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Hui Wang, Gordon E. Legge; Comparing the minimum spatial-frequency content for recognizing Chinese and alphabet characters. Journal of Vision 2018;18(1):1. doi: 10.1167/18.1.1.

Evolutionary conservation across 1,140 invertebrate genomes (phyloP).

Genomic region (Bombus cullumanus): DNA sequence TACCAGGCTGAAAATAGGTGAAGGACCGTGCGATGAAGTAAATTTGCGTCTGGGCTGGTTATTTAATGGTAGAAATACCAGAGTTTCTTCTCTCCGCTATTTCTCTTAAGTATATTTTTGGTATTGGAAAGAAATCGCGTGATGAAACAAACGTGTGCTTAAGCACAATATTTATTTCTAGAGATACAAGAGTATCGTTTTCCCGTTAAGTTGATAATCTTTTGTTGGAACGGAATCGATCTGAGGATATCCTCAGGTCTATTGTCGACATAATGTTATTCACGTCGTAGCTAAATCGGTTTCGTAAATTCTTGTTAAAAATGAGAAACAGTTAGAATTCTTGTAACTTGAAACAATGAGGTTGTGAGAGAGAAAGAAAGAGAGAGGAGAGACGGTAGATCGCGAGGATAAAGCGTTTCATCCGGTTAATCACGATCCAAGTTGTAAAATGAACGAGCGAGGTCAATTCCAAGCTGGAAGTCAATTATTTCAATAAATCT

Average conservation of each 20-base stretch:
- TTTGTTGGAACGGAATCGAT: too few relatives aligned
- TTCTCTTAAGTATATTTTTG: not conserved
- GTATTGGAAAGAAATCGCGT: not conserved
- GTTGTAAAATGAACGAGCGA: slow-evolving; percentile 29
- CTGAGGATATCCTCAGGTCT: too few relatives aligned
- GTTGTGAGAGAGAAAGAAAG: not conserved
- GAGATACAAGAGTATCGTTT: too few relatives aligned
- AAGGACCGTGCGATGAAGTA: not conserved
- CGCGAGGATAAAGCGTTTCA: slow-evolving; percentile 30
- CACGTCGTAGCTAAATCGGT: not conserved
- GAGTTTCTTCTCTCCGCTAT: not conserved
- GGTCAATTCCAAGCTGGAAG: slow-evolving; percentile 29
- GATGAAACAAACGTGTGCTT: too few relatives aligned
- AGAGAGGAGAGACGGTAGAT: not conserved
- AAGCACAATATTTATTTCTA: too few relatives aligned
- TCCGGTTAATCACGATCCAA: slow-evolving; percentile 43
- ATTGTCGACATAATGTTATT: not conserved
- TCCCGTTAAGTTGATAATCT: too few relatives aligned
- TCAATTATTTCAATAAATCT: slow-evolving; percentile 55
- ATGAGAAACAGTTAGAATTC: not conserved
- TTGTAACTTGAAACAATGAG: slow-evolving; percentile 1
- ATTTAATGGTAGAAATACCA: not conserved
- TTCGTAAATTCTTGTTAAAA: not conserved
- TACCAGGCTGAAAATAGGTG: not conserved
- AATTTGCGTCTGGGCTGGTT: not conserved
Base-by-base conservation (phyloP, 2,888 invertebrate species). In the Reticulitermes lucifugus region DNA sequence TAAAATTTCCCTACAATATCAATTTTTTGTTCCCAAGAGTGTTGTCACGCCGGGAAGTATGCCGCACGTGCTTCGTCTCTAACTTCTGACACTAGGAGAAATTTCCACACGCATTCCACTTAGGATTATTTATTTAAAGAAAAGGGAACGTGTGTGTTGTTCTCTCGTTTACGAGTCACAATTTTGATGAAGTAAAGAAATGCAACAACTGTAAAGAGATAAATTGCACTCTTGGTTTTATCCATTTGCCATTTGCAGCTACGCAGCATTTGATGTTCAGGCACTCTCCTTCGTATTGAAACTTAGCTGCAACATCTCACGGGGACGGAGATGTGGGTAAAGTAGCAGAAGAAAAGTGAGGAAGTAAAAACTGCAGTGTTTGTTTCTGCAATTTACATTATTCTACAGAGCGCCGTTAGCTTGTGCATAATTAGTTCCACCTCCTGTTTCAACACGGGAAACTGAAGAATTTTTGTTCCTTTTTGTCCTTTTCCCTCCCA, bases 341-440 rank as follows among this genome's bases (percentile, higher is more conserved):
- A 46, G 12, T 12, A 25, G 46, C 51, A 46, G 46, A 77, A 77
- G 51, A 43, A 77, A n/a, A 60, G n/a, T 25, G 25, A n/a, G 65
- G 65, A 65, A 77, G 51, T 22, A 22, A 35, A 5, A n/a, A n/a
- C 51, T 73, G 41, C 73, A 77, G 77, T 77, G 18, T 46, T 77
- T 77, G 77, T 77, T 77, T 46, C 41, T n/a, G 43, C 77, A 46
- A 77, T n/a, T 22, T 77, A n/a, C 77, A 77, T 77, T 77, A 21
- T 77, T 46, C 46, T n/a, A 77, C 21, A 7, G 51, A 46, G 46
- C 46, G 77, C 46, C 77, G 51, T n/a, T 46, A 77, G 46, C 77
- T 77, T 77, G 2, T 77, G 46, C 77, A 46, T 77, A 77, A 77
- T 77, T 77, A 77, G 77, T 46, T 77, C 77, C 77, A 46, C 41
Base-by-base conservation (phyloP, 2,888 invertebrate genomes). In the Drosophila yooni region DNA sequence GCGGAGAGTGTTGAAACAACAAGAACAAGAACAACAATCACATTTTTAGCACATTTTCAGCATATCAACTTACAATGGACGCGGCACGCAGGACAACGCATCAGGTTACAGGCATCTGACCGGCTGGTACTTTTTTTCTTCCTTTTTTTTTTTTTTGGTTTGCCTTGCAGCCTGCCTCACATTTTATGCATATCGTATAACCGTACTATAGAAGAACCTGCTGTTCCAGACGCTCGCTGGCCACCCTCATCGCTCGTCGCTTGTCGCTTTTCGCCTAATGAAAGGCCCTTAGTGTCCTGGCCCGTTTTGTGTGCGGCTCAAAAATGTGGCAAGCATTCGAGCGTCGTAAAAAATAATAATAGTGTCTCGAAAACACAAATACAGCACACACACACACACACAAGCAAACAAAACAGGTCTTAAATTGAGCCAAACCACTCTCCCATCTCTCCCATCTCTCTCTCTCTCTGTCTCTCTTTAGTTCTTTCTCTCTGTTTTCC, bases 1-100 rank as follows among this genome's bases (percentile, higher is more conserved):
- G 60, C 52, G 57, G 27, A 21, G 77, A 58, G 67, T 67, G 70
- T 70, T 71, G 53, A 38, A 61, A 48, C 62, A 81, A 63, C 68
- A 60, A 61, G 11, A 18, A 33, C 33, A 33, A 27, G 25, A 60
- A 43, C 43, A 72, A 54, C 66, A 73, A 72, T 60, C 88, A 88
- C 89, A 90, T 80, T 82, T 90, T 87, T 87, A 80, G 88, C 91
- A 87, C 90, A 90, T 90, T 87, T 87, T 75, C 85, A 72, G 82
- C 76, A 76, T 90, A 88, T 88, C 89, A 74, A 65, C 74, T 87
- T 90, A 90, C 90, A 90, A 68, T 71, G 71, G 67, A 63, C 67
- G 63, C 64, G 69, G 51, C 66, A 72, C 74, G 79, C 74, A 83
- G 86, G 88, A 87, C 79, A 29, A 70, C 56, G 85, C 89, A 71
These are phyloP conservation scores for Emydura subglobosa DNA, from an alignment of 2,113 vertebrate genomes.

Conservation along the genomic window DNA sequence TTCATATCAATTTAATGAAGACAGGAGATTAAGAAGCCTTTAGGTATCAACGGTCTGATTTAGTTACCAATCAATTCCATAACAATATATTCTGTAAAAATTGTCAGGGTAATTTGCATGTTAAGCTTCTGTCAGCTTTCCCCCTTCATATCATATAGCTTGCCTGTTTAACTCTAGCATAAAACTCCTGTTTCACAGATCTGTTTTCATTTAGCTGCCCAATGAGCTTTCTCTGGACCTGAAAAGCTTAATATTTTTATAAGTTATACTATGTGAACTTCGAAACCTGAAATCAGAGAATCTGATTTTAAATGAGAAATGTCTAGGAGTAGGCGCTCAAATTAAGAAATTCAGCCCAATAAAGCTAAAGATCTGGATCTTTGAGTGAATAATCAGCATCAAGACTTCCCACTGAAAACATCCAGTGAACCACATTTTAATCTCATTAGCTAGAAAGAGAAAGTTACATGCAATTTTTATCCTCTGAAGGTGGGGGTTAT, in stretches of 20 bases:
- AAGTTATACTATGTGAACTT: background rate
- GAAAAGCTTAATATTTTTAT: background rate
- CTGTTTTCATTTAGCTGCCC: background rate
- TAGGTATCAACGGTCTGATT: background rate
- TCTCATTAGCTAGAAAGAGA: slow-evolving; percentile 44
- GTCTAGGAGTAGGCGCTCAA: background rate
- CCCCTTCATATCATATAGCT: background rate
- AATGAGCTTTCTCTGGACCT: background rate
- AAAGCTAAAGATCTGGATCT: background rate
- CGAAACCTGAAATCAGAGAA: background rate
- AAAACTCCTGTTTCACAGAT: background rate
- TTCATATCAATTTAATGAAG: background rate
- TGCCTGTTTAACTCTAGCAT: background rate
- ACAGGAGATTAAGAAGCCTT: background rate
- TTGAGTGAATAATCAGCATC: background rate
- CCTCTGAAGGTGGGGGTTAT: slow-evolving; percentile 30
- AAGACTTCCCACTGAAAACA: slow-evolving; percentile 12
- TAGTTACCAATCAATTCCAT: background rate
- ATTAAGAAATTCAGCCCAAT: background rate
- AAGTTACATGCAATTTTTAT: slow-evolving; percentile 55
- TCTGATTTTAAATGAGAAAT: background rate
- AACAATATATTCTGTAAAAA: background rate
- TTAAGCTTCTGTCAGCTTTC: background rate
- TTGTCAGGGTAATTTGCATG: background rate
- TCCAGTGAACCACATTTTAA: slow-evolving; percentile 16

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Visual blur is a common problem that causes difficulty in pattern recognition for normally sighted people under degraded viewing conditions (e.g., near the acuity limit, when defocused, or in fog) and also for people with impaired vision. For reliable identification, the spatial frequency content of an object needs to extend up to or exceed a minimum value in units of cycles per object, referred to as the critical spatial frequency. In this study, we investigated the critical spatial frequency for alphabet and Chinese characters, and examined the effect of pattern complexity. The stimuli were divided into seven categories based on their perimetric complexity, including the lowercase and uppercase alphabet letters, and five groups of Chinese characters. We found that the critical spatial frequency significantly increased with complexity, from 1.01 cycles per character for the simplest group to 2.00 cycles per character for the most complex group of Chinese characters. A second goal of the study was to test a space-bandwidth invariance hypothesis that would represent a tradeoff between the critical spatial frequency and the number of adjacent patterns that can be recognized at one time. We tested this hypothesis by comparing the critical spatial frequencies in cycles per character from the current study and visual-span sizes in number of characters (measured by Wang, He, & Legge, 2014) for sets of characters with different complexities. For the character size (1.2°) we used in the study, we found an invariant product of approximately 10 cycles, which may represent a capacity limitation on visual pattern recognition.
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